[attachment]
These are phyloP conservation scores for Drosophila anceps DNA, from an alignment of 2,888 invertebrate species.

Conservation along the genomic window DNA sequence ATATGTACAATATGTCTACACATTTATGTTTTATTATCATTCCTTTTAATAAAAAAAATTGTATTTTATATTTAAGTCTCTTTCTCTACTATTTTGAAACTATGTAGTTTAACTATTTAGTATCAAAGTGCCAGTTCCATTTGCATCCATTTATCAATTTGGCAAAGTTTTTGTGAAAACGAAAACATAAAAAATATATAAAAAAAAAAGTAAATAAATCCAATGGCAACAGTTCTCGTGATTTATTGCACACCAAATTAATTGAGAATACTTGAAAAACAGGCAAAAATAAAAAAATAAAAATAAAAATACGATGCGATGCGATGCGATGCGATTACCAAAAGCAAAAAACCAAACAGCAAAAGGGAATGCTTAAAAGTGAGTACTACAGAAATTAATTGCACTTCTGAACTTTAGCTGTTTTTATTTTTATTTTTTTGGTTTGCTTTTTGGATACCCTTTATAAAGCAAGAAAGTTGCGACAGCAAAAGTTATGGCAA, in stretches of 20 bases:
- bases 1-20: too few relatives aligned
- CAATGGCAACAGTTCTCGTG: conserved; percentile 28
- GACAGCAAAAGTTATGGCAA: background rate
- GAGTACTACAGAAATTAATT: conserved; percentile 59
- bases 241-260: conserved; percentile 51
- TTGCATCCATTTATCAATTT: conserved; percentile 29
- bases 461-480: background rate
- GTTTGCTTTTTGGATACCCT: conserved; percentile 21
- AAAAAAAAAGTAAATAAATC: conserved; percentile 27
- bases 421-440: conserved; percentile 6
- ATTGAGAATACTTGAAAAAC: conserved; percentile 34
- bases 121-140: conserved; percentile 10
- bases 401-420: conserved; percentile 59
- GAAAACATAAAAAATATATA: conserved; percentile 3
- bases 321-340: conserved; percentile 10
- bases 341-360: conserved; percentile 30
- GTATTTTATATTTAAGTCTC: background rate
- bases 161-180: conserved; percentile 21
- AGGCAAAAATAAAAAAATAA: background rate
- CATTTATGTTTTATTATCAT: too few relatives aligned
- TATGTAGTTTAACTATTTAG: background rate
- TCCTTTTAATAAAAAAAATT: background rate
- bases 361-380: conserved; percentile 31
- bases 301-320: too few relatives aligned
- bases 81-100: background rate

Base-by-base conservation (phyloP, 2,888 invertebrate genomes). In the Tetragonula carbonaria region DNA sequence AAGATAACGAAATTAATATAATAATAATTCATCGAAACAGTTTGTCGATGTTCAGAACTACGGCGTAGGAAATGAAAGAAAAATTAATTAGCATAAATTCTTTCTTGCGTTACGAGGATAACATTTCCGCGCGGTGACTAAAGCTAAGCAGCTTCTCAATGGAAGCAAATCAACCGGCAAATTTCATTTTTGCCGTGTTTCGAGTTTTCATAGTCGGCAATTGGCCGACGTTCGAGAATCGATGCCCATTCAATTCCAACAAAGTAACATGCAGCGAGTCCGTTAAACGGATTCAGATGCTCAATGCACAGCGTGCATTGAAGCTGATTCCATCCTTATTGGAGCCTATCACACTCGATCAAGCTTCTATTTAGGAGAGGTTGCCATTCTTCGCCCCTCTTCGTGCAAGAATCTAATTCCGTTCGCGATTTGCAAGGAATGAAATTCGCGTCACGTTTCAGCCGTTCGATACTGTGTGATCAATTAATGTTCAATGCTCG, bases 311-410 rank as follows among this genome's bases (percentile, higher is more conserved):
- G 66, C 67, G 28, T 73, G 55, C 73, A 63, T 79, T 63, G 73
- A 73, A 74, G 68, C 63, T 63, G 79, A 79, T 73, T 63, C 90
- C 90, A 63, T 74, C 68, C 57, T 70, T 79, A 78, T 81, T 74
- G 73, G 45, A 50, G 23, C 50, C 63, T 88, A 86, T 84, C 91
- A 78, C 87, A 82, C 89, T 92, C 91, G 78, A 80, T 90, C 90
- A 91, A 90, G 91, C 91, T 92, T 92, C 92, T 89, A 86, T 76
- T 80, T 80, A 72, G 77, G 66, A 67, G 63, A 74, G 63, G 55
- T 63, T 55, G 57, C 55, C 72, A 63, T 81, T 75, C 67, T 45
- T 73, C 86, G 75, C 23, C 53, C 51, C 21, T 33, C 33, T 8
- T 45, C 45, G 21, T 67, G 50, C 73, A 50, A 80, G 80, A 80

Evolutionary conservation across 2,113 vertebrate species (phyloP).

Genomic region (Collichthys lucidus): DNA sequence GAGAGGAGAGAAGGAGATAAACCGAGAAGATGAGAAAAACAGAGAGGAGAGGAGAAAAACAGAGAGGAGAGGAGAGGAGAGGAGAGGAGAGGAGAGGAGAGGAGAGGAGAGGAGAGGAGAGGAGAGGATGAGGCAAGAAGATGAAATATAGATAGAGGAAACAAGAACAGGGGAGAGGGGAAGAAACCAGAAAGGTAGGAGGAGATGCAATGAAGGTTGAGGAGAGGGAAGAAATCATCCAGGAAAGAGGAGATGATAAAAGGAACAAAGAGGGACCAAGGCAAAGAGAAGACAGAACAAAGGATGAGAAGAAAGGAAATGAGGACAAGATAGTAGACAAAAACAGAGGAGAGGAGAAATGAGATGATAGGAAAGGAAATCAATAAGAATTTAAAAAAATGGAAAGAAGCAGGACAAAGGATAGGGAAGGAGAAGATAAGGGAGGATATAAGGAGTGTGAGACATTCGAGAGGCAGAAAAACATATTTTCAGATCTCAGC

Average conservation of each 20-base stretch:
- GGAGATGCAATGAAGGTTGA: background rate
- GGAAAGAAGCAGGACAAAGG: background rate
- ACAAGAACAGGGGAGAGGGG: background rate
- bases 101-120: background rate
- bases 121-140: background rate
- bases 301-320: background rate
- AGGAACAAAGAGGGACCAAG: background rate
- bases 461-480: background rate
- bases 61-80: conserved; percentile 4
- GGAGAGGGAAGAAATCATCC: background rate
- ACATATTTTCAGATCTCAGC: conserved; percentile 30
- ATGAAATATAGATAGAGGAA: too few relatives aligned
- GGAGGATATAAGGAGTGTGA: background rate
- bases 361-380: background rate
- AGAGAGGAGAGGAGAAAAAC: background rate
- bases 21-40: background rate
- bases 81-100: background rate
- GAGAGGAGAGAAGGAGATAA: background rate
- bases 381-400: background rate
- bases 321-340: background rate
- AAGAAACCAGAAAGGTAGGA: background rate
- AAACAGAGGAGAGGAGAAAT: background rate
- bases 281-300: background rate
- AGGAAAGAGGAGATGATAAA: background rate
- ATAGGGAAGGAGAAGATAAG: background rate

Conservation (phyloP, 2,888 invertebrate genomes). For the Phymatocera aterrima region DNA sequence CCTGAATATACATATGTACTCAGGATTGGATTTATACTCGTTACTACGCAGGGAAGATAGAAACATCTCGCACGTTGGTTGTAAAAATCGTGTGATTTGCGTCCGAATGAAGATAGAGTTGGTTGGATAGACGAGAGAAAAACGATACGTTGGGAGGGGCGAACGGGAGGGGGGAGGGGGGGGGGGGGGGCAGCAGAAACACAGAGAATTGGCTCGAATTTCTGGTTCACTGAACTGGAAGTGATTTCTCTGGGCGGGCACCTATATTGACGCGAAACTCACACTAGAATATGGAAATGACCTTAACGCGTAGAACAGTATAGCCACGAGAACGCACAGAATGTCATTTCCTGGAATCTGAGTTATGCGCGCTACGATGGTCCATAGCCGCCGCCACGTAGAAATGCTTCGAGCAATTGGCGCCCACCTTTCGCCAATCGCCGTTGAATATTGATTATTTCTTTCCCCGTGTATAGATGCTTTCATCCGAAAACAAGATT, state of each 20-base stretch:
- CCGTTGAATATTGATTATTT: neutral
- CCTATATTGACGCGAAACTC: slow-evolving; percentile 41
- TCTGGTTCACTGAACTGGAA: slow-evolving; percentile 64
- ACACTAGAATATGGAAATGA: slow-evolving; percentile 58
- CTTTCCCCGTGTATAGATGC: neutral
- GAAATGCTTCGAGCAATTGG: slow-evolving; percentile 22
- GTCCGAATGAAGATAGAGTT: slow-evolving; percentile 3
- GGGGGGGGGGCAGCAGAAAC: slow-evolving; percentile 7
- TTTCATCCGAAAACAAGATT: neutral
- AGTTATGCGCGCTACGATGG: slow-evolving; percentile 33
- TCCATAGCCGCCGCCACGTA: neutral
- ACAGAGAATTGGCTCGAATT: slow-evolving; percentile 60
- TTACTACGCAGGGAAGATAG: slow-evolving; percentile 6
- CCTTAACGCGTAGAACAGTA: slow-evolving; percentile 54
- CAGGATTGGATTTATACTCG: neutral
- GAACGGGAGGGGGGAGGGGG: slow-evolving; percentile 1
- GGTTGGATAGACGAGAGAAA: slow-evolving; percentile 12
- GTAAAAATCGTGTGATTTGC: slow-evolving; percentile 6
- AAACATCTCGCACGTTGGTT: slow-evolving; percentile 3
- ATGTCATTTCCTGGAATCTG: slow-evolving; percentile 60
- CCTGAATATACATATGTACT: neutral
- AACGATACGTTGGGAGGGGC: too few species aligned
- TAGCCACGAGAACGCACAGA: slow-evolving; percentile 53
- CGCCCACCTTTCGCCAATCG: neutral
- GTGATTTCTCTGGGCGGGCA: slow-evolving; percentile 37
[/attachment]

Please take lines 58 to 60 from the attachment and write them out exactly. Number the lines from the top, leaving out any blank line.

- bases 81-100: background rate
- GAGAGGAGAGAAGGAGATAA: background rate
- bases 381-400: background rate